A future field action or recall announcement could harm our reputation with customers, negatively affect our sales, and subject us to U.S. Food and Drug Administration (or similar governmental authority) enforcement actions. Moreover, depending on the corrective action we take to redress a product’s deficiencies or defects, the U.S. Food and Drug Administration (or similar governmental authority) may require, or we may decide, that we will need to obtain new approvals or clearances for the product before we market or distributes the corrected product. Seeking these approvals or clearances may delay our ability to replace the recalled products in a timely manner. If we do not adequately address problems associated with our products, we may face additional regulatory enforcement action, including U.S. Food and Drug Administration (or similar governmental authority) warning letters, product seizures, injunctions, administrative penalties, or civil or criminal fines.

Any identified quality issue can both harm our business reputation and result in substantial costs and write-offs, which in either case could materially harm our business and financial results.

The off-label use or misuse of our products may harm our image in the marketplace, result in injuries that lead to costly product liability suits, or result in costly investigations and regulatory agency sanctions under certain circumstances.

The products we currently market in the U.S. have been cleared by the U.S. Food and Drug Administration for specific indications. Our clinical support staff and marketing and sales force have been trained not to promote our products for uses outside of the cleared indications for use, known as “off-label uses.” However, if a physician uses our products outside the scope of the cleared indications, there may be increased risk of injury to patients. Furthermore, the use of our products for indications other than those cleared by the U.S. Food and Drug Administration may not effectively treat the conditions associated with the off-label use, which could harm our reputation in the marketplace among physicians and patients, adversely affecting our operations.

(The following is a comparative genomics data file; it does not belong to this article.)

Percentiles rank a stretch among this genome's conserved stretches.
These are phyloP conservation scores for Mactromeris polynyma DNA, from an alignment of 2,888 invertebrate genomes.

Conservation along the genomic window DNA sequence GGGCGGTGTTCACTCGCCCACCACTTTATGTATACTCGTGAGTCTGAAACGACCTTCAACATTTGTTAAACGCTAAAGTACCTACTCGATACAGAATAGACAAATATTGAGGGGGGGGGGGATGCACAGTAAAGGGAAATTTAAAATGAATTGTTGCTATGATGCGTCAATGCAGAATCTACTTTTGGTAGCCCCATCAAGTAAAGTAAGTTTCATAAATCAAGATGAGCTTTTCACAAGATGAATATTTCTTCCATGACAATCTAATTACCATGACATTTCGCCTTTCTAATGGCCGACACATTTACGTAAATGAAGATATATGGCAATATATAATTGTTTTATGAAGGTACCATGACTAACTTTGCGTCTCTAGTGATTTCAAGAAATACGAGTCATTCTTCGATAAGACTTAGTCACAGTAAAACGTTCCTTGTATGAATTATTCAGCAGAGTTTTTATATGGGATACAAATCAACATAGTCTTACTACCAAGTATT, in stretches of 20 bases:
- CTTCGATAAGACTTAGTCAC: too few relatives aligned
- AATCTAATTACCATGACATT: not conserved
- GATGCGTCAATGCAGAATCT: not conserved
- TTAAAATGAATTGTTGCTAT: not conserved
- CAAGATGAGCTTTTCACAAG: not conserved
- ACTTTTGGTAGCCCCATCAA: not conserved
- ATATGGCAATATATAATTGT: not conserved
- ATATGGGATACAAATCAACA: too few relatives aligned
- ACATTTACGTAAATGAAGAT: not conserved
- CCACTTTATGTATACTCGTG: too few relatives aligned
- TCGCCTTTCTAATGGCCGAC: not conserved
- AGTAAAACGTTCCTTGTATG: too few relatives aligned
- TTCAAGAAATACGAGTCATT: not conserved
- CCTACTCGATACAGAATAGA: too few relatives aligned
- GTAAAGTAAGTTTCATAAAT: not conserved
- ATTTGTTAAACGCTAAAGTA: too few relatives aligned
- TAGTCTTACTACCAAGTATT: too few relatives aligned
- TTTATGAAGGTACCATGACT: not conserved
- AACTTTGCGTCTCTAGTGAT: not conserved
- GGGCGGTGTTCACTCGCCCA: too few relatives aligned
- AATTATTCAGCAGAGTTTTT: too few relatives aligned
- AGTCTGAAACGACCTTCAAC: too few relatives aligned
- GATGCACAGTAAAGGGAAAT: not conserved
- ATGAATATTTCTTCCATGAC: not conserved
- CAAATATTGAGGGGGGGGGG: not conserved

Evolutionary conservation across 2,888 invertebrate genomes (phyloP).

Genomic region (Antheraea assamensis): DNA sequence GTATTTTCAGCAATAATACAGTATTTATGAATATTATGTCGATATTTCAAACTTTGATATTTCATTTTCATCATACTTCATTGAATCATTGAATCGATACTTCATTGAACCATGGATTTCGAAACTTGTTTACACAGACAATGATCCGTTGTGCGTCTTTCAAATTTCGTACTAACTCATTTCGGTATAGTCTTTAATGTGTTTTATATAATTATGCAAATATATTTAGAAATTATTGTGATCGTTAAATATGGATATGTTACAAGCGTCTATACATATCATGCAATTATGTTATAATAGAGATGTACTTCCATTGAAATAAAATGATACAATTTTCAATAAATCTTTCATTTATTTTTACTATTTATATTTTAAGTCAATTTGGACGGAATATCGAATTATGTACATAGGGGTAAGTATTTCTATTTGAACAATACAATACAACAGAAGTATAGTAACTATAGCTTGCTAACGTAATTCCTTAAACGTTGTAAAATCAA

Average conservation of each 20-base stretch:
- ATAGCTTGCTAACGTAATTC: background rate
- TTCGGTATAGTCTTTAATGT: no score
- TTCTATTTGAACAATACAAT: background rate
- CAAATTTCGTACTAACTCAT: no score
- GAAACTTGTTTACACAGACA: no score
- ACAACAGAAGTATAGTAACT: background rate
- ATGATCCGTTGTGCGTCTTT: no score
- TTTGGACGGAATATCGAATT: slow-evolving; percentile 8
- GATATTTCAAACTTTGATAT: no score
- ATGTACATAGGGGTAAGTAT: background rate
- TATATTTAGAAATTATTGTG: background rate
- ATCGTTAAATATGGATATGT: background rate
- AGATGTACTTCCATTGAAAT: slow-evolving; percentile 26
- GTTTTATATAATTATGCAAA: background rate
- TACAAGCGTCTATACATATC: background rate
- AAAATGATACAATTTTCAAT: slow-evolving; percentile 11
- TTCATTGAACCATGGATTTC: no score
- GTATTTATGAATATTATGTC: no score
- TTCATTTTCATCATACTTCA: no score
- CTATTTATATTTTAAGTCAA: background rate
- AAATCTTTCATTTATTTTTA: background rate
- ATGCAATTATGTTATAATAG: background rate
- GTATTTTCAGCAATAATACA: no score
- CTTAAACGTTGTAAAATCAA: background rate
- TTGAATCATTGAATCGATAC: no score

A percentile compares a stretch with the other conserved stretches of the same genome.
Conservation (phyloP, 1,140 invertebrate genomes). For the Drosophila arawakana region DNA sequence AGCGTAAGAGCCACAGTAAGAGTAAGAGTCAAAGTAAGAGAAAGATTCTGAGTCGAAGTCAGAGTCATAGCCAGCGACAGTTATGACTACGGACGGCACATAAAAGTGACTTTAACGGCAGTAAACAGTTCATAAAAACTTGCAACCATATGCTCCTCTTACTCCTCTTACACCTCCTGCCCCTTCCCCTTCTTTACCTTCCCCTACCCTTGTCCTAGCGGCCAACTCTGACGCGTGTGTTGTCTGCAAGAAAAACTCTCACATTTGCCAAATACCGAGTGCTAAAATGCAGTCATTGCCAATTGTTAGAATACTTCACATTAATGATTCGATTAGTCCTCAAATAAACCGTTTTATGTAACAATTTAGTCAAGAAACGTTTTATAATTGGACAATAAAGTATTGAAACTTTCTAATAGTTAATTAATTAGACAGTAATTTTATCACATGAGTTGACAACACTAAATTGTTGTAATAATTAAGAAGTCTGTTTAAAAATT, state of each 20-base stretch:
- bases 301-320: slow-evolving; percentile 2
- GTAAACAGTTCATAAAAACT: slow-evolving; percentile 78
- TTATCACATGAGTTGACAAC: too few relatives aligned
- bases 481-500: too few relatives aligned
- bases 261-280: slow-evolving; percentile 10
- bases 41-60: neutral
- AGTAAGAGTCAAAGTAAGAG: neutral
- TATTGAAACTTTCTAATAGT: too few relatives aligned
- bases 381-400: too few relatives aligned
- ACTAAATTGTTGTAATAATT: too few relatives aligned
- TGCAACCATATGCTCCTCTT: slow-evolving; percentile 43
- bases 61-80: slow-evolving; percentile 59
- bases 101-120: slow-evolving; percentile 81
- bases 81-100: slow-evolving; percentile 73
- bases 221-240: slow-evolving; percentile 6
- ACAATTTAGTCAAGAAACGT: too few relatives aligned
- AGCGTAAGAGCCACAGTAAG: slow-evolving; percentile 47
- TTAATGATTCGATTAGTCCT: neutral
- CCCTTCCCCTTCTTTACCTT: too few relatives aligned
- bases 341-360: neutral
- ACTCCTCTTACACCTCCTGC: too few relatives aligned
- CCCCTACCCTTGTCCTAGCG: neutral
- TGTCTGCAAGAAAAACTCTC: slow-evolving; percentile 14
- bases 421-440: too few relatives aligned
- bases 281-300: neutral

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If the U.S. Food and Drug Administration determines that our promotional materials or training constitute promotion of an off-label or other improper use, it could request that we modify our training or promotional materials, or subject us to regulatory or enforcement actions, including the issuance of an untitled letter, a warning letter, injunction, seizure, civil fine or criminal penalties. It is also possible that other federal, state or foreign enforcement authorities might take action if they consider our business activities to constitute promotion of an off-label use, which could result in significant penalties, including, but not limited to, criminal, civil or administrative penalties, damages, fines, disgorgement, exclusion from participation in government healthcare programs, and the curtailment of our operations. Any of these events could significantly harm our business and results of operations.